The unicorn was a gold coin that formed part of Scottish coinage between 1484 and 1525. It was initially issued in the reign of James III with a value of 18 shillings Scots, but rising gold prices during the reign of James V caused its value to increase first to 20 shillings, and then 22. The obverse of the coin shows a crowned unicorn. The significance is that the unicorn is one of the heraldic symbols of Scotland, occurring most notably in the royal coat of arms of Scotland as crowned and chained supporters.
According to the British Museum, it became the coin favoured by Scottish kings when making gifts to foreigners, as in 1503 when James IV gave 100 unicorns to Lord Dacre, the English ambassador.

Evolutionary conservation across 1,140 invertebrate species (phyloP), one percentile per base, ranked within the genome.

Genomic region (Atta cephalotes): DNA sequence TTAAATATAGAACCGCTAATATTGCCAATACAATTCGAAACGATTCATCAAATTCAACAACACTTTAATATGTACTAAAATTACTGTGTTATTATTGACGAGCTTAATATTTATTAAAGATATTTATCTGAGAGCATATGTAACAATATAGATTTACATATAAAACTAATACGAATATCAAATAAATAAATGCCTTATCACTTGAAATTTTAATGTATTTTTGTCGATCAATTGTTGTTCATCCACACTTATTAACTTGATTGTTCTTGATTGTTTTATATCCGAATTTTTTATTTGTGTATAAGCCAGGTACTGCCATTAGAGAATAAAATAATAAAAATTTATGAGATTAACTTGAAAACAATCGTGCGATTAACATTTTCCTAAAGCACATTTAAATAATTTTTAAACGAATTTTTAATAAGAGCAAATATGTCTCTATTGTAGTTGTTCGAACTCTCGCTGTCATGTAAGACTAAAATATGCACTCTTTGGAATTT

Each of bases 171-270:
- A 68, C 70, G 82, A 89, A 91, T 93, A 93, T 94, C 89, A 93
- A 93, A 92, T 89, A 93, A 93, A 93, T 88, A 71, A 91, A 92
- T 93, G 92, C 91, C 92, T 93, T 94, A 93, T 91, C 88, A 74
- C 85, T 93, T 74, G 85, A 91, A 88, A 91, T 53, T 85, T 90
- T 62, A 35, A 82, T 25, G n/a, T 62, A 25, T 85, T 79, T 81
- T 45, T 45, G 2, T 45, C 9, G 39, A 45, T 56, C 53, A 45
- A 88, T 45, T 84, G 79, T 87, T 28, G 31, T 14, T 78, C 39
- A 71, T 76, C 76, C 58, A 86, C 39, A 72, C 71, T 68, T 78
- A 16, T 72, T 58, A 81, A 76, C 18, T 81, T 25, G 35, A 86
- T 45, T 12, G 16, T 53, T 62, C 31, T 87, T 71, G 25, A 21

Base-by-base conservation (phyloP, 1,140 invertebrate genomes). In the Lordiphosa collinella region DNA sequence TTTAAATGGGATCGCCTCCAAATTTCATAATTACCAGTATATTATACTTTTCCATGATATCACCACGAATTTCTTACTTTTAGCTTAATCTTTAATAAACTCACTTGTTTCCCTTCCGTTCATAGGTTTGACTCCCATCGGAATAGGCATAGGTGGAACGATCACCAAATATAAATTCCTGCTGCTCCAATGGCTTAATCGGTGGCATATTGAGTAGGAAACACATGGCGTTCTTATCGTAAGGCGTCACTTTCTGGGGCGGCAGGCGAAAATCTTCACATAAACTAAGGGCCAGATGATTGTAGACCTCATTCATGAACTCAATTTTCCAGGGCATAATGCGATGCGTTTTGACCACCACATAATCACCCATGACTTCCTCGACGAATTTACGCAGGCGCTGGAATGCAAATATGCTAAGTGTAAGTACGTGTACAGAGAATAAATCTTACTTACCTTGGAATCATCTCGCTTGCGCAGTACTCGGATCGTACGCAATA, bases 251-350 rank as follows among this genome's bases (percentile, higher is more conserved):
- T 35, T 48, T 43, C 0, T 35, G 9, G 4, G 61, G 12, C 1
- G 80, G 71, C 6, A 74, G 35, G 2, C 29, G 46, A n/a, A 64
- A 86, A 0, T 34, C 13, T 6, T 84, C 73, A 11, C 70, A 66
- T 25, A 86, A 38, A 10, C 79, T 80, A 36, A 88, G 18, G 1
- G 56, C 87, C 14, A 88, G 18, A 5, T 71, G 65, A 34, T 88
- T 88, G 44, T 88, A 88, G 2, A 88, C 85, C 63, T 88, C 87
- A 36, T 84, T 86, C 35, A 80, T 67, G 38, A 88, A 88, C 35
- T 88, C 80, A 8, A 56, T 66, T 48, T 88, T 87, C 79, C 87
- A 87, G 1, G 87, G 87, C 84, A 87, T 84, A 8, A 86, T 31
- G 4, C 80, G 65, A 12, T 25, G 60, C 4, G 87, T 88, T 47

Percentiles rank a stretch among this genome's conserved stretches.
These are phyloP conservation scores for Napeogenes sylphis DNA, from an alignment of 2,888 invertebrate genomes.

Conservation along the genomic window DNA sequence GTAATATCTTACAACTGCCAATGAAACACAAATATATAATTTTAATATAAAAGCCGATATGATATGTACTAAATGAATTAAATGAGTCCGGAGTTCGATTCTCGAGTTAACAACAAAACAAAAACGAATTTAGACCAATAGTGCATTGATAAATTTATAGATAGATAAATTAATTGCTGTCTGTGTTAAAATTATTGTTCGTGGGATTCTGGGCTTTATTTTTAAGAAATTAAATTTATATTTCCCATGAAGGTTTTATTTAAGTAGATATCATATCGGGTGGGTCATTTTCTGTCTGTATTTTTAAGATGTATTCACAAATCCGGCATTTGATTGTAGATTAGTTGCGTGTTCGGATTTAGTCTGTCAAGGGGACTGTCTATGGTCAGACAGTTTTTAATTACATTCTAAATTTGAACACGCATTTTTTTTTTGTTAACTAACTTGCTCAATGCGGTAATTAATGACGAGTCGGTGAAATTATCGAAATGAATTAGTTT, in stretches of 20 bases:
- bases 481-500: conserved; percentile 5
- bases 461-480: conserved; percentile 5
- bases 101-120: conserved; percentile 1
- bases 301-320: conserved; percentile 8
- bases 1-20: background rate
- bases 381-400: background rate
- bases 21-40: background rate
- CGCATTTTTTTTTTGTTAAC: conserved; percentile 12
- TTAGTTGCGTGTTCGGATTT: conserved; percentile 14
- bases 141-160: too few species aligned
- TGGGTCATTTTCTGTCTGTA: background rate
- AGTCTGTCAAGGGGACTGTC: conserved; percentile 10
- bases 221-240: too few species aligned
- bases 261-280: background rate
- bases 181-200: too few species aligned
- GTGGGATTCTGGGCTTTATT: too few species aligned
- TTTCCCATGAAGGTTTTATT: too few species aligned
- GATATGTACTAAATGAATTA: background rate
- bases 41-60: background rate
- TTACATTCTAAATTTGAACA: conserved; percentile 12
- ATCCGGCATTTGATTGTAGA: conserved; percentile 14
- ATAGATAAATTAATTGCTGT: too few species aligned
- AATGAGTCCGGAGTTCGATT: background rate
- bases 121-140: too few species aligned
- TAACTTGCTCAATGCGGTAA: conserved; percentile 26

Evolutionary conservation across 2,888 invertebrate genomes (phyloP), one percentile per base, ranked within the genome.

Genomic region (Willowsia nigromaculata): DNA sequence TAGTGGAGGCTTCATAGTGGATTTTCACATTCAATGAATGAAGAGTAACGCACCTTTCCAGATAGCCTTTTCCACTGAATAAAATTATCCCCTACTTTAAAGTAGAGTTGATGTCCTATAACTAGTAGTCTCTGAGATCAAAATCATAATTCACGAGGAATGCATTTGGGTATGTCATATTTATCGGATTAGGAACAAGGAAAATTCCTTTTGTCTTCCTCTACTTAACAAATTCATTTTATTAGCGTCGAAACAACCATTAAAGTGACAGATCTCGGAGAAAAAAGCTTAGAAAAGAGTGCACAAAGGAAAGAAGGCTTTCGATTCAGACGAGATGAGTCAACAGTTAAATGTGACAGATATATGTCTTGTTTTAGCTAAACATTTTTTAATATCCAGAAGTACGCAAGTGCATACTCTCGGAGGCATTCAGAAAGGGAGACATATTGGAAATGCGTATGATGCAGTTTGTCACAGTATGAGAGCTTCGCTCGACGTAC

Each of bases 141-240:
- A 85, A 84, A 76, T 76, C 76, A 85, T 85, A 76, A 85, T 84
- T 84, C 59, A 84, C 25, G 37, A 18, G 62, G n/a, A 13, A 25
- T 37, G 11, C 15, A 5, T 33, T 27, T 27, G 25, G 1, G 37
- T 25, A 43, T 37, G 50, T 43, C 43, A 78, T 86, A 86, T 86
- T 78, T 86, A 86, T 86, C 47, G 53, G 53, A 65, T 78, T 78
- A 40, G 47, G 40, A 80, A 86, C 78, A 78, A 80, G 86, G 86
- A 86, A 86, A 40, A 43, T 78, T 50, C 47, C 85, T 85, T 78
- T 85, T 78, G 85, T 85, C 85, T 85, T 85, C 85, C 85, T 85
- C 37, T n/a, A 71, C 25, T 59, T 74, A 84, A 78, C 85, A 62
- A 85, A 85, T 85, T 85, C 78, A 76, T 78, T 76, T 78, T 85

A half-unicorn (lower left in photo) was introduced with a value of 9 shillings during the reign of James IV. It also rose in value due to gold prices under James V, first to 10, and then 11 shillings.
The unicorn was replaced during the reign of James V with the gold crown, or Abbey crown, which had a value of 20 shillings.
- Gold unicorn of James III, king of Scotland britishmuseum.org (5 December 2010)
- Coinage of Great Britain. Celtic to Decimalisation., Part 12, Scottish Coins Ken Elks (5 July 2003)
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